Skip to main content

Garfield, James Rudolph

James Rudolph Garfield, 1865–1950, U.S. Secretary of the Interior (1907–9), b. Hiram, Ohio; son of President James A. Garfield. After being admitted to the Ohio bar in 1888, he became a lawyer in Cleveland. He was a member of the U.S. Civil Service Commission (1902–3) and commissioner of corporations in the Dept. of Commerce and Labor (1903–7) before being given a cabinet post under President Theodore Roosevelt. Garfield was a noted advocate of the conservation of natural resources. In the 1912 election he aided Roosevelt and the Progressive party in their unsuccessful bid for power.

Cite this article
Pick a style below, and copy the text for your bibliography.

  • MLA
  • Chicago
  • APA

"Garfield, James Rudolph." The Columbia Encyclopedia, 6th ed.. . Encyclopedia.com. 19 Nov. 2017 <http://www.encyclopedia.com>.

"Garfield, James Rudolph." The Columbia Encyclopedia, 6th ed.. . Encyclopedia.com. (November 19, 2017). http://www.encyclopedia.com/reference/encyclopedias-almanacs-transcripts-and-maps/garfield-james-rudolph

"Garfield, James Rudolph." The Columbia Encyclopedia, 6th ed.. . Retrieved November 19, 2017 from Encyclopedia.com: http://www.encyclopedia.com/reference/encyclopedias-almanacs-transcripts-and-maps/garfield-james-rudolph

Learn more about citation styles

Citation styles

Encyclopedia.com gives you the ability to cite reference entries and articles according to common styles from the Modern Language Association (MLA), The Chicago Manual of Style, and the American Psychological Association (APA).

Within the “Cite this article” tool, pick a style to see how all available information looks when formatted according to that style. Then, copy and paste the text into your bibliography or works cited list.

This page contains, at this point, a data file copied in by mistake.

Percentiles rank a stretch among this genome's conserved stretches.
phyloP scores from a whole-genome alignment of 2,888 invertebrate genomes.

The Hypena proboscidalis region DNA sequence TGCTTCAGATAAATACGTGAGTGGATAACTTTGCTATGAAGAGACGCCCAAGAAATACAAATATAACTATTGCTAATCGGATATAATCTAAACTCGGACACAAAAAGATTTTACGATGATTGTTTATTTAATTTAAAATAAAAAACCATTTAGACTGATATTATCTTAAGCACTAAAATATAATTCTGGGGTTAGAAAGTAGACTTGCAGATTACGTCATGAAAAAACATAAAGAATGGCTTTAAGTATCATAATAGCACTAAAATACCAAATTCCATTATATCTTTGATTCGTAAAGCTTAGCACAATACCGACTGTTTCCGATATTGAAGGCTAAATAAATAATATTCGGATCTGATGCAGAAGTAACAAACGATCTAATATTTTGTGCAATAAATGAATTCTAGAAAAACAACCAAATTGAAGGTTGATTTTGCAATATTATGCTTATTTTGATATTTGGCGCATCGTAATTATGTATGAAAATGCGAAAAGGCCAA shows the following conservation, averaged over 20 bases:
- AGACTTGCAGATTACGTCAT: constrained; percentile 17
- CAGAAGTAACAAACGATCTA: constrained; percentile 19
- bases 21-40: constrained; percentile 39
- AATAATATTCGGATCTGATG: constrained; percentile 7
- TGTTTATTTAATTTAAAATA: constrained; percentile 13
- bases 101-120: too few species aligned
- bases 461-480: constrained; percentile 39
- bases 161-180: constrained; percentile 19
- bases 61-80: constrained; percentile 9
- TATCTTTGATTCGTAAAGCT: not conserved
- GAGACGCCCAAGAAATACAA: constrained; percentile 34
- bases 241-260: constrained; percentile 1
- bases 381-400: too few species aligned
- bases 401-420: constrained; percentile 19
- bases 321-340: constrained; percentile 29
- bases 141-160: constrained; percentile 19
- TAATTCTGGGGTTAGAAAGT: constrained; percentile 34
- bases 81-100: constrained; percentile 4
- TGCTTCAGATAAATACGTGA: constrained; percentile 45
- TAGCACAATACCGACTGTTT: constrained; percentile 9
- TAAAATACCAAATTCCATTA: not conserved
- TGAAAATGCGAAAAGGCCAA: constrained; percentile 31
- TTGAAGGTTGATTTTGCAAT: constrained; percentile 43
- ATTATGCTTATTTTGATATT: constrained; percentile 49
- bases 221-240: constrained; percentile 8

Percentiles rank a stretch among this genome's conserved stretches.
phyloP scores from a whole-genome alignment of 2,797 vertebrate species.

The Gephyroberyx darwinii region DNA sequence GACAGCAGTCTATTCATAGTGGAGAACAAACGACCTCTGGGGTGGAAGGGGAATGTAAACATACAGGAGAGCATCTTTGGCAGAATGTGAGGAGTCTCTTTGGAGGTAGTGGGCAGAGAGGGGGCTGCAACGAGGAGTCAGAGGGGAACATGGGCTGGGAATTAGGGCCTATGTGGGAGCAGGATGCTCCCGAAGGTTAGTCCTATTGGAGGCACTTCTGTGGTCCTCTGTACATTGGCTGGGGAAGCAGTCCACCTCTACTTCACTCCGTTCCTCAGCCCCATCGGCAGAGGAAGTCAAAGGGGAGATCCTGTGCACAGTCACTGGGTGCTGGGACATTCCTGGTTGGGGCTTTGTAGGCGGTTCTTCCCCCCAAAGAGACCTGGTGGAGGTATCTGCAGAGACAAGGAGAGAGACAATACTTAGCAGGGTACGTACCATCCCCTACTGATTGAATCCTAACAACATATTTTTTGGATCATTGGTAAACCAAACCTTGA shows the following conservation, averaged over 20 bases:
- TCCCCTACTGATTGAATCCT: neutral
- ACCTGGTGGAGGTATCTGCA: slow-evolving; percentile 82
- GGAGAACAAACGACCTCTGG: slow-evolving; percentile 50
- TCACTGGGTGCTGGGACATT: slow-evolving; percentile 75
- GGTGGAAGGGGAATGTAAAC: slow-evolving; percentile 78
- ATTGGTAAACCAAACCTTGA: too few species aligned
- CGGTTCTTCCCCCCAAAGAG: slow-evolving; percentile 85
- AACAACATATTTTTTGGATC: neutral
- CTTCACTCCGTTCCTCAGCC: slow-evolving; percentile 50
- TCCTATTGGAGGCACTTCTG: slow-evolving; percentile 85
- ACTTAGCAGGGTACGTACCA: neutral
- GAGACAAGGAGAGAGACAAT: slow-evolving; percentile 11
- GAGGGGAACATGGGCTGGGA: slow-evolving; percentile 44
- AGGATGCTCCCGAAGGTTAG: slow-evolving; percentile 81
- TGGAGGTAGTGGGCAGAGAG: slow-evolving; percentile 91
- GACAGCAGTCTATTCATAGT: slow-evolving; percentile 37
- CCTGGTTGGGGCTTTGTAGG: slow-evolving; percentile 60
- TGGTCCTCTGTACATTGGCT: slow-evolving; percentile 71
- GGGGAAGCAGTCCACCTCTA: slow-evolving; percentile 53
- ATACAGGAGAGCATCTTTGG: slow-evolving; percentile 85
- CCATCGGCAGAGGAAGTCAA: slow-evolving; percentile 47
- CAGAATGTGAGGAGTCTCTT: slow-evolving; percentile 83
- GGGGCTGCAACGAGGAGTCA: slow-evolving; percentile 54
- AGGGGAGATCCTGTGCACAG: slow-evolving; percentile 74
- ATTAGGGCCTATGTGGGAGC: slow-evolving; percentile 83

Because each style has its own formatting nuances that evolve over time and not all information is available for every reference entry or article, Encyclopedia.com cannot guarantee each citation it generates. Therefore, it’s best to use Encyclopedia.com citations as a starting point before checking the style against your school or publication’s requirements and the most-recent information available at these sites:

Modern Language Association

http://www.mla.org/style

The Chicago Manual of Style

http://www.chicagomanualofstyle.org/tools_citationguide.html

American Psychological Association

http://apastyle.apa.org/

Notes:
  • Most online reference entries and articles do not have page numbers. Therefore, that information is unavailable for most Encyclopedia.com content. However, the date of retrieval is often important. Refer to each style’s convention regarding the best way to format page numbers and retrieval dates.
  • In addition to the MLA, Chicago, and APA styles, your school, university, publication, or institution may have its own requirements for citations. Therefore, be sure to refer to those guidelines when editing your bibliography or works cited list.